Scholars maintain that the translation was lost hundreds of years ago, but more recently San Diego had one of the best and deepest minor league systems in baseball. They’ve made plenty of moves the last year to 18 months, and combined with some major league graduations the Padres system is not quite as deep, but they still have some of the best minor league talents at the top.

He’s kind of a big deal, people know him

After falling to the Padres at the 6th pick in the incredible 2019 first-year player draft, Abrams was instantly a top 100 prospect and a player to target in dynasty leagues. He has a plus hit tool, with a quick bat and advanced plate approach, consistently putting the good part of the bat on the ball to maximize what power his super-athletic 6’2” 180 lbs frame can muster. He’s an 80-grade runner and is the type of guy who could steal 50 or more bases without setting you back in power categories. Basically, he has the makings of a rotisserie stud, the type of prospect that’s illegal in nine countries, and stings the nostrils in a good way.

That Escalated Quickly

Shortly after signing, Abrams hit .401 in rookie ball and won the Arizona League MVP award. After spending the 2020 season at the Padres alternate site, he was given an aggressive assignment of skipping high A ball and promoted to Double-A San Antonio as a 20-year-old. Abrams was ready for the challenge and was hitting .293/.363/.420 with 13 steals in 42 games, and a 19.7% strikeout rate, and an 8.2% walk rate, looking like a promotion to Triple-A could be right around the corner. And then the worst happened: he was involved in a collision at second base, fracturing his tibia and sprained his MCL. He was ruled out for the remainder of the 2021 season. The good news is he should make a full recovery, but let’s face it, we want to see this guy on the field.

Don’t just read the teleprompter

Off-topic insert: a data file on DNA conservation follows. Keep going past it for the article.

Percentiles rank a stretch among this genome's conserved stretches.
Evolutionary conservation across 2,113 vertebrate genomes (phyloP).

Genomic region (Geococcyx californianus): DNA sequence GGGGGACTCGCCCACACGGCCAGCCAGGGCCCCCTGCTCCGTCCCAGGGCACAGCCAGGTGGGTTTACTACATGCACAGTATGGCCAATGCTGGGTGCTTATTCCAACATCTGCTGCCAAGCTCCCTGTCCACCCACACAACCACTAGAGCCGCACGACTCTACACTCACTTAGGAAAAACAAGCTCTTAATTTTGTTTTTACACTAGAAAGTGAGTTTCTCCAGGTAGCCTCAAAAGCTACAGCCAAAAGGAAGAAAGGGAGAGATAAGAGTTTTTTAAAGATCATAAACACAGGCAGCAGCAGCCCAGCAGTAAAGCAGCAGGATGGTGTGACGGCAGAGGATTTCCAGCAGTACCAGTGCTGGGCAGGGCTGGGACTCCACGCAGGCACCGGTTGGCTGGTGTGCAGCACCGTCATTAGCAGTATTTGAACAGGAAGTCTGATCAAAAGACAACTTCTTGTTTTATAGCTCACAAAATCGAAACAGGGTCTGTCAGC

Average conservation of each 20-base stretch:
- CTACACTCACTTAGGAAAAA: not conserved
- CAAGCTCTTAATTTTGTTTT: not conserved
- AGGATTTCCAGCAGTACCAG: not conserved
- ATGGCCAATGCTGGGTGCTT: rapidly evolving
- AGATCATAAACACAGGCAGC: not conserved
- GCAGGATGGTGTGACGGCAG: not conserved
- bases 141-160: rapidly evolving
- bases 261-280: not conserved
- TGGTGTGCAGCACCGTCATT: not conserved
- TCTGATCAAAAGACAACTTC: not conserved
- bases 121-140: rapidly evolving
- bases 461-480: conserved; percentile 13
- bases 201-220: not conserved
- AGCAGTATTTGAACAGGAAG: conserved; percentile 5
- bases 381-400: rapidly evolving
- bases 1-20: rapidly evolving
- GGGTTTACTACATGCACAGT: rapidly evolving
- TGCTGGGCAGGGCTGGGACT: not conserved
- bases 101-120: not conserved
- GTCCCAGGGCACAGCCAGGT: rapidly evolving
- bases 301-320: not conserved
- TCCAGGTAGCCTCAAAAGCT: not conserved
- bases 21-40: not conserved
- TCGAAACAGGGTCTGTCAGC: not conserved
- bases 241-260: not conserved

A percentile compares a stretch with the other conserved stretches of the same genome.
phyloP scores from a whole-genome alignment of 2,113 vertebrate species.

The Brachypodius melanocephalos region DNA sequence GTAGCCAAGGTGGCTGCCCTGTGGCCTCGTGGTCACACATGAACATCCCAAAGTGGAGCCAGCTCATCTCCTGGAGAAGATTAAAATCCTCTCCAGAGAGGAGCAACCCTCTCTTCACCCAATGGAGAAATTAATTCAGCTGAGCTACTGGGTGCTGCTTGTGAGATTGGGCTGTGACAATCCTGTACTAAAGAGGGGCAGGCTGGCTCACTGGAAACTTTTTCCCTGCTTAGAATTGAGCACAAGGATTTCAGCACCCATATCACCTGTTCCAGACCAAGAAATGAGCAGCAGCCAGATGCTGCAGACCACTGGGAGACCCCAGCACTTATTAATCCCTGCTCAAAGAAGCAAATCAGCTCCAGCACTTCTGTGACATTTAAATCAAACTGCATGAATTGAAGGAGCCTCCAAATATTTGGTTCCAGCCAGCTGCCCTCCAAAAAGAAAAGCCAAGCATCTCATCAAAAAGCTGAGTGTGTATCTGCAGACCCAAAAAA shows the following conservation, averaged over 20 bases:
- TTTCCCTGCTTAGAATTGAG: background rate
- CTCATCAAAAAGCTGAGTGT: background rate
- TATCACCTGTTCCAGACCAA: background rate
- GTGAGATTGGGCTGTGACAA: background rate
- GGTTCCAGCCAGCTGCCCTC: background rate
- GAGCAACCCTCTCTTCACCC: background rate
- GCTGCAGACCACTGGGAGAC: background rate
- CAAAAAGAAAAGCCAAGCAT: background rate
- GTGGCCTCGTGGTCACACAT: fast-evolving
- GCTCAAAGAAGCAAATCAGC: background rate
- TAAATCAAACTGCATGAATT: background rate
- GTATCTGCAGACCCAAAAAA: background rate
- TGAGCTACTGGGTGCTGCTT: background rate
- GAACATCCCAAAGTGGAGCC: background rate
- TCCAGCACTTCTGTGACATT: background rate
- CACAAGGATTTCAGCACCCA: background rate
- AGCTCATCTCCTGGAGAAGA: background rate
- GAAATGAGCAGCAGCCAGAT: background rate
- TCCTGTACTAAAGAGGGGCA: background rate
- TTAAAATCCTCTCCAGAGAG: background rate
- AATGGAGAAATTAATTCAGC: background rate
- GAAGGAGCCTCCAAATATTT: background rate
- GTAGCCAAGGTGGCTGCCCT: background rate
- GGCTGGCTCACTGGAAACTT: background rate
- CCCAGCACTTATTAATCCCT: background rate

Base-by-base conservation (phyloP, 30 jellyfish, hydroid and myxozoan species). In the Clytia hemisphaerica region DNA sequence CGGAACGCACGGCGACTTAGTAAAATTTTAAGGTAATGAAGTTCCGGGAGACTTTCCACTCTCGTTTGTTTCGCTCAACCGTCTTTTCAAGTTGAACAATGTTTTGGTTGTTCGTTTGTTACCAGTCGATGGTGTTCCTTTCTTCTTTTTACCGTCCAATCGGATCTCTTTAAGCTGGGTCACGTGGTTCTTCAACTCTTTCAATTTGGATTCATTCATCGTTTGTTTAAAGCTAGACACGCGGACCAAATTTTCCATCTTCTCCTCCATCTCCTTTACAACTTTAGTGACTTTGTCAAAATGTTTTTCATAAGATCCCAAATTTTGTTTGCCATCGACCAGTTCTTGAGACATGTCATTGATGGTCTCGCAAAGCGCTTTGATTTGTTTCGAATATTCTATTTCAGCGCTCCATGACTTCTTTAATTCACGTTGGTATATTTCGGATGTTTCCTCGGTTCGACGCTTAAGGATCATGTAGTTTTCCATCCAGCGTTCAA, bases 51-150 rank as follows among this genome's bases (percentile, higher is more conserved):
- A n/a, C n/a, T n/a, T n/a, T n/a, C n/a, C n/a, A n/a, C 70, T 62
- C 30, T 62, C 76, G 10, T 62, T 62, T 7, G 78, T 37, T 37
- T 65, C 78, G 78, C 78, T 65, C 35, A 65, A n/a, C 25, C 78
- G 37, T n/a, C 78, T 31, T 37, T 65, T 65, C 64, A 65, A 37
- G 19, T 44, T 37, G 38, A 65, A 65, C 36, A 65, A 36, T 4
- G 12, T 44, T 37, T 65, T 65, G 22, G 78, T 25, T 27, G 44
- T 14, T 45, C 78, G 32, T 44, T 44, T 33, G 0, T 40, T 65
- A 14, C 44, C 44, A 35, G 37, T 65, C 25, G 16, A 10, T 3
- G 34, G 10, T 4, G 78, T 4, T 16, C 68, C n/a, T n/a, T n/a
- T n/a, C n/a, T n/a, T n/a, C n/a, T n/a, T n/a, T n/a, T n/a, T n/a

Abrams’ stats jump off the page, and so do his tools, as he’s a talent that both scouts and stat hounds love. It’s possible we haven’t seen the best of him yet, as he continues to develop as a hitter, we could see up to 20 home runs along with 50 or more steals, and a .300+ batting average in a peak season. Despite his improvement defensively, it’s likely CJ will have to move off short due to the presence of Fernando Tatis Jr., possibly to second base or more likely center field. While traditionally that would lower Abrams’ fantasy appeal, shortstop has become an incredibly deep position, and I’m sure we could all find a spot in our lineups for CJ if he did move to the outfield.

You Stay Classy San Diego

The Padres have proven to be capable of developing prospects, but in CJ’s case, it looks like he’s a natural and is destined to be a star. How quickly he gets to the majors has been slightly clouded, but assuming good health, Abrams could start next season in Double-A, get bumped up to Triple-A by June, and see the major leagues by August 2022. I’m not even sure that’s a ‘best case’ scenario, as he’s already shown he can compete against older competition, so the Padres might just start him off in Triple-A if he has a good spring. Once he is back on the field, his tools really stand out, and he could quickly become the #1 prospect in baseball. If the owner in your dynasty league is open to the idea of dealing Abrams, you won’t feel it was a bad choice to take them up on it.

PREVIOUSLY COVERED TEAMS

NL WEST NL CENTRAL NL EAST
ARI CHC ATL
COL CIN MIA
LAD MIL NYM
SDP PIT PHI
SFG STL WAS
AL WEST AL CENTRAL AL EAST
HOU CWS BAL
LAA CLE BOS
OAK DET NYY
SEA KC TB
TEX MIN TOR

The Author

Phil Barrington

Phil Barrington

Fantasy player since 1999, specializing in OPS leagues. Accountant by day, fantasy writer by night. Spreadsheets are life. Currently living in Spain, follow my travels at https://waypastcool.org/times-in-spain-2021/

Previous post

Scouting the Statline: August Hot Hitters

Next post

Dynasty's Child Episode 160: Heat Check